NEW PROCESS STEEL v. NLRB

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Case Basics
Docket No. 
08-1457
Petitioner 
New Process Steel
Respondent 
National Labor Relations Board
Advocates
(for the petitioner)
(Deputy Solicitor General, Department of Justice, for the respondent)
Term:
Facts of the Case 

The union representing employees at a New Process Steel plant in Butler, Indiana failed to reach an agreement over a new contract with New Process Steel. The union subsequently filed unfair labor practices claims with the National Labor Relations Board ("NLRB") arguing that New Process Steel failed to honor its collective bargaining agreement to deal with the union as the exclusive representative of employees of the plant. A two-member panel of the NLRB agreed with the union. On appeal, New Process Steel argued that the NLRB's decision was invalid because 29 U.S.C. § 153(b) of the National Labor Relations Act requires that three members of the five member National Labor Relations Board shall "at all times" constitute a quorum.

The U.S. Court of Appeals for the Seventh Circuit disagreed and affirmed the judgment of the board. The court held that the NLRB had power to delegate its authority to a group of three of its members. In which case, two sitting members constituted a quorum. Therefore, the NLRB appropriately rendered its decision.

Question 

Does the NLRB have the authority to decide cases with only two sitting members, when 29 U.S.C. § 153(b) provides that "three members of the Board shall, at all times, constitute a quorum of the Board?"

Conclusion 
Decision: 5 votes for New Process Steel, 4 vote(s) against
Legal provision:

No. The Supreme Court held that the NLRBA requires that when the Board delegates its authority, the delegated group must maintain a membership of three in order to exercise the delegated authority of the Board. With Justice John Paul Stevens writing for the majority, the Court reasoned that the plain language of the statute – the Board may delegate its powers to a "group of three or more members" – required that the delegated group must have at least three members to exercise such authority.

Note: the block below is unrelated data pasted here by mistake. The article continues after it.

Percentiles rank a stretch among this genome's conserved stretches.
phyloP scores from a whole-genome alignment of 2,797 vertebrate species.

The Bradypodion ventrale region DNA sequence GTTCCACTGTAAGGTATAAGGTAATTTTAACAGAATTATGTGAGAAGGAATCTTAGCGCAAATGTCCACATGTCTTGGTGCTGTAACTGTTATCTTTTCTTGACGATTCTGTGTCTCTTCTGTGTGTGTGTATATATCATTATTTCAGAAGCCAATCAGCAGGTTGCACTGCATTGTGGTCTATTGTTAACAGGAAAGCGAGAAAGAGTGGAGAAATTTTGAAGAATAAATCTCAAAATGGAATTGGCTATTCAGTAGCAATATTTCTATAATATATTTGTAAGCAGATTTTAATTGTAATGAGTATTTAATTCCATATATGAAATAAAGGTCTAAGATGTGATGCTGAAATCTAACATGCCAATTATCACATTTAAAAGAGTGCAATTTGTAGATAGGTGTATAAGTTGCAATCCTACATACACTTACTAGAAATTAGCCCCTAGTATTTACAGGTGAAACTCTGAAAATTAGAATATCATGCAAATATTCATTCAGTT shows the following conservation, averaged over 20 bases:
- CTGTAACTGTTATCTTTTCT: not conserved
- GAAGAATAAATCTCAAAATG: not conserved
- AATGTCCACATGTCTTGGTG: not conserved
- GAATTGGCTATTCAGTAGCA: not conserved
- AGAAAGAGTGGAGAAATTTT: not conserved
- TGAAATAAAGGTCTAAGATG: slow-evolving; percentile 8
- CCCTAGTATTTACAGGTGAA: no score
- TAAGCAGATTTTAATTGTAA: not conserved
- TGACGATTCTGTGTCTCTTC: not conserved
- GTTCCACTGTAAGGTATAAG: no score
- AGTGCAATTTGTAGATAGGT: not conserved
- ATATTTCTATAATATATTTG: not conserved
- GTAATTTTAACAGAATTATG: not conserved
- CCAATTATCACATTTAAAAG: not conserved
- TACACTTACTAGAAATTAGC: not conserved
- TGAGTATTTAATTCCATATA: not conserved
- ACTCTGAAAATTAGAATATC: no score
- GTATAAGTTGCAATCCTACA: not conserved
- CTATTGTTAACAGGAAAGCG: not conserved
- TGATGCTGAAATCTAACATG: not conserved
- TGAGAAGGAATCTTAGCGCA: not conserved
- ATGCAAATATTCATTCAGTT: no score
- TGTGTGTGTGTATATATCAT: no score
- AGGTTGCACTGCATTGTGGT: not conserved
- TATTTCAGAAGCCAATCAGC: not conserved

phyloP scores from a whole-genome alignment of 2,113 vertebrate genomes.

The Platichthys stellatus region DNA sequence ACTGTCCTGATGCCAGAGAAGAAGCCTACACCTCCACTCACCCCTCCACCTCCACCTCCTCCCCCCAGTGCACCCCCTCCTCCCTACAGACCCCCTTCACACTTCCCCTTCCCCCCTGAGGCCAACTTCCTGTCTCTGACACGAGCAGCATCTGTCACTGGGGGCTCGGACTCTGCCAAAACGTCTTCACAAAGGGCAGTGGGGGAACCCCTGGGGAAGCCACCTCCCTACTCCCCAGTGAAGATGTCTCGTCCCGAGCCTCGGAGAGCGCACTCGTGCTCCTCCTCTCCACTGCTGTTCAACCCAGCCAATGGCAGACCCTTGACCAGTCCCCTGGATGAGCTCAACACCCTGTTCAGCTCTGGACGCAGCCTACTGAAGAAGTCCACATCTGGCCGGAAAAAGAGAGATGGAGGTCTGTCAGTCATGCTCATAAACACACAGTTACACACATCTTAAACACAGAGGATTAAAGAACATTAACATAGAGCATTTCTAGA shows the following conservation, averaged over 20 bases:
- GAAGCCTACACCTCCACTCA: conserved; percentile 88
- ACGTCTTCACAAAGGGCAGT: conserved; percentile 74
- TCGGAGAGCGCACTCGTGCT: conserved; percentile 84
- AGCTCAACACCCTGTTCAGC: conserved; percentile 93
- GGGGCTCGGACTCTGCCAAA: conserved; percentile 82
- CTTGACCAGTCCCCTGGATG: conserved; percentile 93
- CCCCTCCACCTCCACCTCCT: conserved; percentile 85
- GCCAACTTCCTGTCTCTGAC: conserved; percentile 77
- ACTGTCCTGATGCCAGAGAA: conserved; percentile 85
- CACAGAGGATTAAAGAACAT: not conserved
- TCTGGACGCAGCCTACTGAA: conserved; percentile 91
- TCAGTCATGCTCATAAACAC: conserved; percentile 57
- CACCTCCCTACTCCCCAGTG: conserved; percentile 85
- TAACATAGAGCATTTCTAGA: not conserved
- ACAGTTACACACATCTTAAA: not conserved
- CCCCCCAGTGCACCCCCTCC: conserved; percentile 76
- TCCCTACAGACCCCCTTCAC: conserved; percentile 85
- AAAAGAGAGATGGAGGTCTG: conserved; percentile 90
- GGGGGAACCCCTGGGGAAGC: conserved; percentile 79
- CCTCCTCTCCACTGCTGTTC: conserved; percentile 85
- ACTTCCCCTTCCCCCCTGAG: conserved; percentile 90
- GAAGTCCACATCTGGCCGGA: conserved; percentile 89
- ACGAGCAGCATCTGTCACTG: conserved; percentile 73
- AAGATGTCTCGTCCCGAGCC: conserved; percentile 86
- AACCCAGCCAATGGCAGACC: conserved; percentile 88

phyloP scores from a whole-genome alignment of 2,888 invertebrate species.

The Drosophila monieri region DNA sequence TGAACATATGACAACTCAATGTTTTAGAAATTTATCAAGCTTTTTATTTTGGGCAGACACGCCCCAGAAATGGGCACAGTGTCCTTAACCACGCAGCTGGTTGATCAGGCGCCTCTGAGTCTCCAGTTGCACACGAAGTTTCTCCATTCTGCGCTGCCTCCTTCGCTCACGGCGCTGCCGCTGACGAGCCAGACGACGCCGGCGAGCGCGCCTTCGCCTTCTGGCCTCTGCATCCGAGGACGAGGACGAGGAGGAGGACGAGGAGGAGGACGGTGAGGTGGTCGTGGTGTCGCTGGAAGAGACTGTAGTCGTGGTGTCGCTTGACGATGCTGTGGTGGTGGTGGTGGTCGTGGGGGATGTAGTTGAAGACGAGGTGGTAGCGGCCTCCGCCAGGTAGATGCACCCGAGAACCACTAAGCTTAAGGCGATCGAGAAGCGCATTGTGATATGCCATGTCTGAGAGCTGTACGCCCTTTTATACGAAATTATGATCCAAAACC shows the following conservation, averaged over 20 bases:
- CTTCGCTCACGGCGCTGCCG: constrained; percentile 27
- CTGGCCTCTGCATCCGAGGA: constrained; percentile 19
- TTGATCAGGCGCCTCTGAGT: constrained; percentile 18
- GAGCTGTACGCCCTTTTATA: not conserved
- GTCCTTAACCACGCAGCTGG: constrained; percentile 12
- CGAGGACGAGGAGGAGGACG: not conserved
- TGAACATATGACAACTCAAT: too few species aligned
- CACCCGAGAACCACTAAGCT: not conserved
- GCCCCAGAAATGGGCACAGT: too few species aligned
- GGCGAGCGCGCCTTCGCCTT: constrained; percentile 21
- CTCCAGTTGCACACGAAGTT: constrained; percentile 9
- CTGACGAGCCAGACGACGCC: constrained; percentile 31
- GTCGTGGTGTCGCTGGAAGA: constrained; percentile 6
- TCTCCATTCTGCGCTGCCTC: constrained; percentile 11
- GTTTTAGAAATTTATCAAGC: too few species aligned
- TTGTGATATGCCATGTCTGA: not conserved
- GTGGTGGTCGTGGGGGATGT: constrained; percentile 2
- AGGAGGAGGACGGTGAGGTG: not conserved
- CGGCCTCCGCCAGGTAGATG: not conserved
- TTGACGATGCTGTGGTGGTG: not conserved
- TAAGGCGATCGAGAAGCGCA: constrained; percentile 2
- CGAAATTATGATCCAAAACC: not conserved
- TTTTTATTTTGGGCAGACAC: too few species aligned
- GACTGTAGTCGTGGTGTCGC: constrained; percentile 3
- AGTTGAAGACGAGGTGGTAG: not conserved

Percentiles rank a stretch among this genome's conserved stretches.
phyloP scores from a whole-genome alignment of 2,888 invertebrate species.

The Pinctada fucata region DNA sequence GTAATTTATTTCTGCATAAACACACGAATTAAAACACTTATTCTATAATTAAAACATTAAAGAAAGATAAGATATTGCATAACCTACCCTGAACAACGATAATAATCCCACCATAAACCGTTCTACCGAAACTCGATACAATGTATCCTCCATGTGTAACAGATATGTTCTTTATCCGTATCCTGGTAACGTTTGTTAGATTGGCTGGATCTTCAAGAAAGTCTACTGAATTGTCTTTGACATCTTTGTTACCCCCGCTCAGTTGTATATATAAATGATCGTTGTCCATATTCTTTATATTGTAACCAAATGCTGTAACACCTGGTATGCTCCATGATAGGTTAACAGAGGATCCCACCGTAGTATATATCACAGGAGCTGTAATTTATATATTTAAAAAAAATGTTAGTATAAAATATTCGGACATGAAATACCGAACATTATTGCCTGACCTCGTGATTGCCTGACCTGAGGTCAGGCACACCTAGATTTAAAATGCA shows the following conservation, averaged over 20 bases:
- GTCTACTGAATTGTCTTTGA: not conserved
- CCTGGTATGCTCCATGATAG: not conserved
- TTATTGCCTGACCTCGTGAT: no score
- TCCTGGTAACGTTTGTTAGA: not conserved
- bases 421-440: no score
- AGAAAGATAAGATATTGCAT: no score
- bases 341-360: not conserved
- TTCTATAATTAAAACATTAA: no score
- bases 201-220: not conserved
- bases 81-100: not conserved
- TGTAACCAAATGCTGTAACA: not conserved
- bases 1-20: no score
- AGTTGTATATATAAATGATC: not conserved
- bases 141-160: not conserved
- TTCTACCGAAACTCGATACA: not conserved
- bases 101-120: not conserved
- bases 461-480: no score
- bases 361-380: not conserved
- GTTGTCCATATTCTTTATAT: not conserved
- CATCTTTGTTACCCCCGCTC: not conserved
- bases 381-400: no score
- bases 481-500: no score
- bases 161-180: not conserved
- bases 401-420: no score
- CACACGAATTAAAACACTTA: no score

Justice Anthony M. Kennedy, joined by Justices Ruth Bader Ginsburg, Stephen G. Breyer, and Sonia Sotamayor, dissented. He criticized the majority for calling into question the more than 500 cases the NLRB address during the 26 months it carried out its responsibilities with only two members. He also disagreed with the manner in which the majority reached its conclusion.

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NEW PROCESS STEEL v. NLRB. The Oyez Project at IIT Chicago-Kent College of Law. 26 August 2014. <http://www.oyez.org/cases/2000-2009/2009/2009_08_1457>.
NEW PROCESS STEEL v. NLRB, The Oyez Project at IIT Chicago-Kent College of Law, http://www.oyez.org/cases/2000-2009/2009/2009_08_1457 (last visited August 26, 2014).
"NEW PROCESS STEEL v. NLRB," The Oyez Project at IIT Chicago-Kent College of Law, accessed August 26, 2014, http://www.oyez.org/cases/2000-2009/2009/2009_08_1457.